Egypt’s ‘color coup’ By Eric Walberg

22 August 2013 — Eric Walberg

Asmaa was shot in the back with US bullets

A new tactic has been added to the US democracy promotion arsenal, where ‘color revolutions’ are too difficult, and ‘postmodern coups’ fail. 

The smoke is already clearing in the wake of Egypt’s latest coup—the whodunnit and why. All traces of the post-2011 attempts to reform and clean up the corruption of the previous 40 years are systematically being erased. All appointees under Morsi are being replaced by military officials and old-guard Mubarakites. A state of emergency and trials by military courts are in place. Complete disregard for legal norms—presided over by the Mubarakite head of the Supreme Constitutional Court and interim President Adly Mansour—is the order of the day.

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Egypt in the Calculations of Regional and Global Political Powers By Nikolai MALISHEVSKI

20 August 2013 — Strategic Culture Foundation

The vivid pictures filling the world media of what has been happening recently in Egypt are very reminiscent of the most critical moments of the «revolution» of 2011. At that time the local and world television channels were also filled with reports in a style very similar to today’s events: a furious, seething mob, bewildered policemen, Western correspondents broadcasting with tense, focused expressions on their faces…

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Pharaoh al-Sisi sits tight By M K Bhadrakumar

16 August 2013 — Asia Times

The highly opportunistic stance taken by the “big powers” who are veto-holding permanent members of the United Nations Security Council has prevented that august body from articulating an outright condemnation of the brutality with which the Egyptian military massacred more than 1,000 civilians in Cairo on Wednesday. 

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U.S. Maintains Aid for Contractors in Egypt, Despite Massacre By Pratap Chatterjee

14 August 2013 — Corpwatch Blog

Combined Systems tear gas canisters retrieved by protestors from Tahrir Square. Photo: omarroberthamilton. Used under Creative Commons license

Egyptian security forces launched a massive crackdown on pro-democracy protestors killing around 300 people this morning. Despite near universal condemnation for the violence, the U.S. government has refused cut off the multi-billion dollar aid program that pays companies to provide support to the Egyptian government.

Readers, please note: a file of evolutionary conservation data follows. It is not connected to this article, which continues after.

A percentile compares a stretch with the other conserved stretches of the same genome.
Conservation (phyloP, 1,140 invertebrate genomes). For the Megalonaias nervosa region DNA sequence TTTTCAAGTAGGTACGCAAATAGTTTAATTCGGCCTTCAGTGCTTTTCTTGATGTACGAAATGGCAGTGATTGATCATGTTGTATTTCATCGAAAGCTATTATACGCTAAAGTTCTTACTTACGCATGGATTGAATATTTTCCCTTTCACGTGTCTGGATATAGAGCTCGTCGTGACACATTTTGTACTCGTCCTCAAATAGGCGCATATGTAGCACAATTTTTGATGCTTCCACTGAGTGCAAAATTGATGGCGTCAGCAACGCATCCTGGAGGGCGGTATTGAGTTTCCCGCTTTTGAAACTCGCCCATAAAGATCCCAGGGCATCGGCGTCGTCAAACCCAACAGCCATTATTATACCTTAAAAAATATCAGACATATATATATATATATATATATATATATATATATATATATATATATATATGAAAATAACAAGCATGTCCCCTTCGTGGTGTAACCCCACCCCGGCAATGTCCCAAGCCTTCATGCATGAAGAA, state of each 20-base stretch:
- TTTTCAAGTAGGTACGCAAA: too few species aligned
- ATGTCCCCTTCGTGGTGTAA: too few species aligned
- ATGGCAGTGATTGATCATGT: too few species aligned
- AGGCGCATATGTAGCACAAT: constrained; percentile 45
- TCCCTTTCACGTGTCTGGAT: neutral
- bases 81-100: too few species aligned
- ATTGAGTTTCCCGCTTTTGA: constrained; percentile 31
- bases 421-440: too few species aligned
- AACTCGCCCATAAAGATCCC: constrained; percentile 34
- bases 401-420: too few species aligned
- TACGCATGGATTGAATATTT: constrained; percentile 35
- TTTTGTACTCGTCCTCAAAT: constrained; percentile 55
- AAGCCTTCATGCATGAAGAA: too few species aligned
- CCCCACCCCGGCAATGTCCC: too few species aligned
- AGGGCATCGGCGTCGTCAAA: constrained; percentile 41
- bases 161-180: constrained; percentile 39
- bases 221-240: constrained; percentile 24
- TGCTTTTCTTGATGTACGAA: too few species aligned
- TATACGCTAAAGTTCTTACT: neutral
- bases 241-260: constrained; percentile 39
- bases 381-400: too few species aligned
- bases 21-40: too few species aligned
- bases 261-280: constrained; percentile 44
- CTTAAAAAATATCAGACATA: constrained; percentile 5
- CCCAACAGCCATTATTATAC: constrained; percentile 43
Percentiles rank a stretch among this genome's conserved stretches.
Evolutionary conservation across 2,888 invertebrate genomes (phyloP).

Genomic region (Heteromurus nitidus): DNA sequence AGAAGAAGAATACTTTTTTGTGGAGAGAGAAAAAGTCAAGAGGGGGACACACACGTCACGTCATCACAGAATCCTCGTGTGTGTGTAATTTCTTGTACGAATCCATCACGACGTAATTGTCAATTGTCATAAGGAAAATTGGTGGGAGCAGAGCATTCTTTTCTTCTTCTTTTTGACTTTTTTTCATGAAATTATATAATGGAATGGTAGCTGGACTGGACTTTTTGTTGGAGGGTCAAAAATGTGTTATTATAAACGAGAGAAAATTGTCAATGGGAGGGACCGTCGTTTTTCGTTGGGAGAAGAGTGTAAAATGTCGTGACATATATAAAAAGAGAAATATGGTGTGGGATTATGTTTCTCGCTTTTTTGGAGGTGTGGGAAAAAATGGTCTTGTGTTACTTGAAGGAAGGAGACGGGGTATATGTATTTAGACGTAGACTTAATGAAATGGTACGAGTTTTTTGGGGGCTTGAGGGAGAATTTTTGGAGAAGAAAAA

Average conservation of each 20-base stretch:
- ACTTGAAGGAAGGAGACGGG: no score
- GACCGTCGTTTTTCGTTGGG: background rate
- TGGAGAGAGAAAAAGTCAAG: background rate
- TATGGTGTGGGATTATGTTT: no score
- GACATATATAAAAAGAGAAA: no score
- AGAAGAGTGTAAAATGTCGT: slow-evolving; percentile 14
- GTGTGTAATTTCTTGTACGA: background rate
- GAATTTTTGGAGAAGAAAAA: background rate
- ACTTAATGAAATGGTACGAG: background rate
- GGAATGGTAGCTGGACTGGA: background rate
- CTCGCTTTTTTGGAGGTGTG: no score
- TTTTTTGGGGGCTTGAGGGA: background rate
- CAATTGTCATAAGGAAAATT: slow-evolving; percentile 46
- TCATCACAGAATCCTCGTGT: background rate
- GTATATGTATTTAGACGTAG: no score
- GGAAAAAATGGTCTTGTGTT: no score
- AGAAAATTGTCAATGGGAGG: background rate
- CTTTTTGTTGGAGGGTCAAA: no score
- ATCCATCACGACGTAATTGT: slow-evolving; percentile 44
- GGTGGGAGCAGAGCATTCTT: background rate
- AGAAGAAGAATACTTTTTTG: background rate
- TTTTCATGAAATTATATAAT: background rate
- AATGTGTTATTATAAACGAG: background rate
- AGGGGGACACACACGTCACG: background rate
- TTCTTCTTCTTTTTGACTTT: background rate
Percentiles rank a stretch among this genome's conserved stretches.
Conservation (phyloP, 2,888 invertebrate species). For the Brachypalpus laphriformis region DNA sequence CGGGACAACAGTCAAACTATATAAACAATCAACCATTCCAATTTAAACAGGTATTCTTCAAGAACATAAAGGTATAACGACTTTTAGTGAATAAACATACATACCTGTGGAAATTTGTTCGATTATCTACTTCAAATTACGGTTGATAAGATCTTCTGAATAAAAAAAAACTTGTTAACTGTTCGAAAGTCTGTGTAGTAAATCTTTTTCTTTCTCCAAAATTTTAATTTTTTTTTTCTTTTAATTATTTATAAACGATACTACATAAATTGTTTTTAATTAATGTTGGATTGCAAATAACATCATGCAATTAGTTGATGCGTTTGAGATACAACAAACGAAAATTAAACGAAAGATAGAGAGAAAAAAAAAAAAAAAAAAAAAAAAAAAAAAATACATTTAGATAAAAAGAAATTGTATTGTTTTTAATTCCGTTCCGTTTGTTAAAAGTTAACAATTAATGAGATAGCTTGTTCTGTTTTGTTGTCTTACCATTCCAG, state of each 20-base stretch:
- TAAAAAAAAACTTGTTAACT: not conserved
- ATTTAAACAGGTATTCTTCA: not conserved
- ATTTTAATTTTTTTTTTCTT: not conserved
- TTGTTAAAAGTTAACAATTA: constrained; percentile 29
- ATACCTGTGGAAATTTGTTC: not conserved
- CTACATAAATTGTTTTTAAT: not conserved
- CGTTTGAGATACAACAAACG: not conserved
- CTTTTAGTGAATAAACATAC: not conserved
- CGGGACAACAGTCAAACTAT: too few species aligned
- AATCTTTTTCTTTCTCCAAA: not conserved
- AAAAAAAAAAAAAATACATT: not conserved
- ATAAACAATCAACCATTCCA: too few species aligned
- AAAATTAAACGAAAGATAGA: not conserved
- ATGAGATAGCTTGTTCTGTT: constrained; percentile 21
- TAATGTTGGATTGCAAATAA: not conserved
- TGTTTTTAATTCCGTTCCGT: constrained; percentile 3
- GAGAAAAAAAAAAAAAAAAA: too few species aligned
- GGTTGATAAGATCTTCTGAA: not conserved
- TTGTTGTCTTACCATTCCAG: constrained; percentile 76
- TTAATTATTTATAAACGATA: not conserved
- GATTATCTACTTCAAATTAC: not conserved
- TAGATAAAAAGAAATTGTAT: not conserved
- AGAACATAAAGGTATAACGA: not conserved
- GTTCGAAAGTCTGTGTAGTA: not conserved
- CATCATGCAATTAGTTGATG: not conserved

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Egypt: The officers’ war of terror; latest statements from the Egyptian left

27 July, 2013 — Jadaliyya

Since the toppling of President Hosni Mubarak, Egypt has become a battlefield of narratives. Each narrative has sought to appropriate and define the January 25 Revolution. The wielders of power, most notably the army, along with its allies, advanced a narrative claiming that the revolution succeeded—thanks to the intervention of the officers. Continue reading

Saudis’ Unprecedented Break with Washington over Egypt By F. William Engdahl

19 July 2013 — Global Research

One of the least commented aspects of ousting Egypt’s Morsi is the defiant act of the Saudi Royal House in backing the ouster of the Brotherhood and supporting the military restoration. The Saudi move is unprecedented in its open defiance of White House declared backing for the Muslim Brotherhood. The implications of the split are huge. Continue reading

The Protest Movement in Egypt: “Dictators” do not Dictate, They Obey Orders By Prof Michel Chossudovsky

6 July, 2013 – 29 January 2011 — Global Research

egypt_reuters_wide july 2013

Egypt is currently at a dangerous crossroads which could evolve towards a civil war.

It is important to understand Washington’s role, which is carried out by the Pentagon and US intelligence.

While the Armed Forces have cracked down on the Muslim Brotherhood,  the Coup d’Etat is ultimately intended to manipulate the protest movement and prevent the accession of a “real people’s government”. 

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